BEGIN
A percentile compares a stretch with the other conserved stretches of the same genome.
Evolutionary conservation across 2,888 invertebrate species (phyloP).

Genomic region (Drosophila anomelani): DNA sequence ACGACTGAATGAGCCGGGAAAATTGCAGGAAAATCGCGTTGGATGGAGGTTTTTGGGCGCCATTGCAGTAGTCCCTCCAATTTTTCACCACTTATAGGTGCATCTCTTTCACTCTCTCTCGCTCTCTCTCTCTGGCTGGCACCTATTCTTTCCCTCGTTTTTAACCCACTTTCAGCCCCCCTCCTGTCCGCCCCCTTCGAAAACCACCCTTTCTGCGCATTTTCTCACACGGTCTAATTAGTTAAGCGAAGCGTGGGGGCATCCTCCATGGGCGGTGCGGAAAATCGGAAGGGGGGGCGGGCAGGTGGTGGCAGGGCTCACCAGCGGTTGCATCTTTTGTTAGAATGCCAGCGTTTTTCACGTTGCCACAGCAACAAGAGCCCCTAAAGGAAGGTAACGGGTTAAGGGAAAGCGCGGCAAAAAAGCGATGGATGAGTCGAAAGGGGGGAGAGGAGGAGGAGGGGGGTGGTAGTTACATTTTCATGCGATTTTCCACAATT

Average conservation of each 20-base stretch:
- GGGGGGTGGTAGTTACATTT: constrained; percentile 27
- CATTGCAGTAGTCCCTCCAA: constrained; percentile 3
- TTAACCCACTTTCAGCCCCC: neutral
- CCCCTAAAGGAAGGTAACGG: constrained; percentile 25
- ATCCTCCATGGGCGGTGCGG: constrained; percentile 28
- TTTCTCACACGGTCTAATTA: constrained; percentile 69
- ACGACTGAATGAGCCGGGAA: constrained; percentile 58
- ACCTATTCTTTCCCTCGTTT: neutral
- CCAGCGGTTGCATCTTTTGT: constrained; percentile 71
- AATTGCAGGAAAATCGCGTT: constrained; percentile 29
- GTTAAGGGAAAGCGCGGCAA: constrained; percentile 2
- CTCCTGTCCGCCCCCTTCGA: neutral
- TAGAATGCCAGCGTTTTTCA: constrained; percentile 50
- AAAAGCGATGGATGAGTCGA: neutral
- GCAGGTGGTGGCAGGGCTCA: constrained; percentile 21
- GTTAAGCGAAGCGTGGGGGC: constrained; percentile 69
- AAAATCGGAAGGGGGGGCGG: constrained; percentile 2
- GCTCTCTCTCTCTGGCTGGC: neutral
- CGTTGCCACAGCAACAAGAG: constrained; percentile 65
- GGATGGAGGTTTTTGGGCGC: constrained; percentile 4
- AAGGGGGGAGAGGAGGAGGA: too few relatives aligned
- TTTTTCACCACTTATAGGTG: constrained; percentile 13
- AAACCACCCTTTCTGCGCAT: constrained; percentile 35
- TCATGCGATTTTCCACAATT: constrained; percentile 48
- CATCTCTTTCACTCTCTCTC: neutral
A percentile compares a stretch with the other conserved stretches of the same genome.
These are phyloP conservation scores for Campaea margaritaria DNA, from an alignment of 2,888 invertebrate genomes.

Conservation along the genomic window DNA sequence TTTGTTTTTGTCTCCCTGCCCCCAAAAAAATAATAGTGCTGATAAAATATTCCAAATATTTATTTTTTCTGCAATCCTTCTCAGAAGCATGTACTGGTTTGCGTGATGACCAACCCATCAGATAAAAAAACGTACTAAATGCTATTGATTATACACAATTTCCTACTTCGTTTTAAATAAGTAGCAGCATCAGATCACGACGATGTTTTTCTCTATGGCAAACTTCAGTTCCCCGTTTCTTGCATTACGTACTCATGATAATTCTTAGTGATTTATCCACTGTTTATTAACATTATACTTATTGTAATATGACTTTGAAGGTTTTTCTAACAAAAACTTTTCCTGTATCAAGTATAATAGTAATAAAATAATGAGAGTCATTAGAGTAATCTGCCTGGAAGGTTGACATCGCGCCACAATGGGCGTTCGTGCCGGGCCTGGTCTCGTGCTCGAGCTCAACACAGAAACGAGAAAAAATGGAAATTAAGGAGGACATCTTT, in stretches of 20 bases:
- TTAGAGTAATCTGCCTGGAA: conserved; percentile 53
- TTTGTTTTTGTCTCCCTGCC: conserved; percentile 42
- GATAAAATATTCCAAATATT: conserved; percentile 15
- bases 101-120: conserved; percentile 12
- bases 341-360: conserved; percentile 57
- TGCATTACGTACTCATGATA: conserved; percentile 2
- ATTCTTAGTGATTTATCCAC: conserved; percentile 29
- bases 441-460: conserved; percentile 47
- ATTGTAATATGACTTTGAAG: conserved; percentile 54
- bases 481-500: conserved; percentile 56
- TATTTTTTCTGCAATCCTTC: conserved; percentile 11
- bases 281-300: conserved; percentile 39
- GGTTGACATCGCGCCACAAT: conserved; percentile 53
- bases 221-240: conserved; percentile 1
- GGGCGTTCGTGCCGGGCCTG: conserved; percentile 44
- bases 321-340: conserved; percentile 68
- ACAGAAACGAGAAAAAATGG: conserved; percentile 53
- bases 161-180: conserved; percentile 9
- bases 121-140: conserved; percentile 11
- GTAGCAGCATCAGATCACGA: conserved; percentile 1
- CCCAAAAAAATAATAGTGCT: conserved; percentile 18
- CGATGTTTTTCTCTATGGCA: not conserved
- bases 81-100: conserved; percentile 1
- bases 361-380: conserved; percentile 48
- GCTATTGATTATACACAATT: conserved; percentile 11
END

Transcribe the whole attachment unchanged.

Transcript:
A percentile compares a stretch with the other conserved stretches of the same genome.
Evolutionary conservation across 2,888 invertebrate species (phyloP).

Genomic region (Drosophila anomelani): DNA sequence ACGACTGAATGAGCCGGGAAAATTGCAGGAAAATCGCGTTGGATGGAGGTTTTTGGGCGCCATTGCAGTAGTCCCTCCAATTTTTCACCACTTATAGGTGCATCTCTTTCACTCTCTCTCGCTCTCTCTCTCTGGCTGGCACCTATTCTTTCCCTCGTTTTTAACCCACTTTCAGCCCCCCTCCTGTCCGCCCCCTTCGAAAACCACCCTTTCTGCGCATTTTCTCACACGGTCTAATTAGTTAAGCGAAGCGTGGGGGCATCCTCCATGGGCGGTGCGGAAAATCGGAAGGGGGGGCGGGCAGGTGGTGGCAGGGCTCACCAGCGGTTGCATCTTTTGTTAGAATGCCAGCGTTTTTCACGTTGCCACAGCAACAAGAGCCCCTAAAGGAAGGTAACGGGTTAAGGGAAAGCGCGGCAAAAAAGCGATGGATGAGTCGAAAGGGGGGAGAGGAGGAGGAGGGGGGTGGTAGTTACATTTTCATGCGATTTTCCACAATT

Average conservation of each 20-base stretch:
- GGGGGGTGGTAGTTACATTT: constrained; percentile 27
- CATTGCAGTAGTCCCTCCAA: constrained; percentile 3
- TTAACCCACTTTCAGCCCCC: neutral
- CCCCTAAAGGAAGGTAACGG: constrained; percentile 25
- ATCCTCCATGGGCGGTGCGG: constrained; percentile 28
- TTTCTCACACGGTCTAATTA: constrained; percentile 69
- ACGACTGAATGAGCCGGGAA: constrained; percentile 58
- ACCTATTCTTTCCCTCGTTT: neutral
- CCAGCGGTTGCATCTTTTGT: constrained; percentile 71
- AATTGCAGGAAAATCGCGTT: constrained; percentile 29
- GTTAAGGGAAAGCGCGGCAA: constrained; percentile 2
- CTCCTGTCCGCCCCCTTCGA: neutral
- TAGAATGCCAGCGTTTTTCA: constrained; percentile 50
- AAAAGCGATGGATGAGTCGA: neutral
- GCAGGTGGTGGCAGGGCTCA: constrained; percentile 21
- GTTAAGCGAAGCGTGGGGGC: constrained; percentile 69
- AAAATCGGAAGGGGGGGCGG: constrained; percentile 2
- GCTCTCTCTCTCTGGCTGGC: neutral
- CGTTGCCACAGCAACAAGAG: constrained; percentile 65
- GGATGGAGGTTTTTGGGCGC: constrained; percentile 4
- AAGGGGGGAGAGGAGGAGGA: too few relatives aligned
- TTTTTCACCACTTATAGGTG: constrained; percentile 13
- AAACCACCCTTTCTGCGCAT: constrained; percentile 35
- TCATGCGATTTTCCACAATT: constrained; percentile 48
- CATCTCTTTCACTCTCTCTC: neutral
A percentile compares a stretch with the other conserved stretches of the same genome.
These are phyloP conservation scores for Campaea margaritaria DNA, from an alignment of 2,888 invertebrate genomes.

Conservation along the genomic window DNA sequence TTTGTTTTTGTCTCCCTGCCCCCAAAAAAATAATAGTGCTGATAAAATATTCCAAATATTTATTTTTTCTGCAATCCTTCTCAGAAGCATGTACTGGTTTGCGTGATGACCAACCCATCAGATAAAAAAACGTACTAAATGCTATTGATTATACACAATTTCCTACTTCGTTTTAAATAAGTAGCAGCATCAGATCACGACGATGTTTTTCTCTATGGCAAACTTCAGTTCCCCGTTTCTTGCATTACGTACTCATGATAATTCTTAGTGATTTATCCACTGTTTATTAACATTATACTTATTGTAATATGACTTTGAAGGTTTTTCTAACAAAAACTTTTCCTGTATCAAGTATAATAGTAATAAAATAATGAGAGTCATTAGAGTAATCTGCCTGGAAGGTTGACATCGCGCCACAATGGGCGTTCGTGCCGGGCCTGGTCTCGTGCTCGAGCTCAACACAGAAACGAGAAAAAATGGAAATTAAGGAGGACATCTTT, in stretches of 20 bases:
- TTAGAGTAATCTGCCTGGAA: conserved; percentile 53
- TTTGTTTTTGTCTCCCTGCC: conserved; percentile 42
- GATAAAATATTCCAAATATT: conserved; percentile 15
- bases 101-120: conserved; percentile 12
- bases 341-360: conserved; percentile 57
- TGCATTACGTACTCATGATA: conserved; percentile 2
- ATTCTTAGTGATTTATCCAC: conserved; percentile 29
- bases 441-460: conserved; percentile 47
- ATTGTAATATGACTTTGAAG: conserved; percentile 54
- bases 481-500: conserved; percentile 56
- TATTTTTTCTGCAATCCTTC: conserved; percentile 11
- bases 281-300: conserved; percentile 39
- GGTTGACATCGCGCCACAAT: conserved; percentile 53
- bases 221-240: conserved; percentile 1
- GGGCGTTCGTGCCGGGCCTG: conserved; percentile 44
- bases 321-340: conserved; percentile 68
- ACAGAAACGAGAAAAAATGG: conserved; percentile 53
- bases 161-180: conserved; percentile 9
- bases 121-140: conserved; percentile 11
- GTAGCAGCATCAGATCACGA: conserved; percentile 1
- CCCAAAAAAATAATAGTGCT: conserved; percentile 18
- CGATGTTTTTCTCTATGGCA: not conserved
- bases 81-100: conserved; percentile 1
- bases 361-380: conserved; percentile 48
- GCTATTGATTATACACAATT: conserved; percentile 11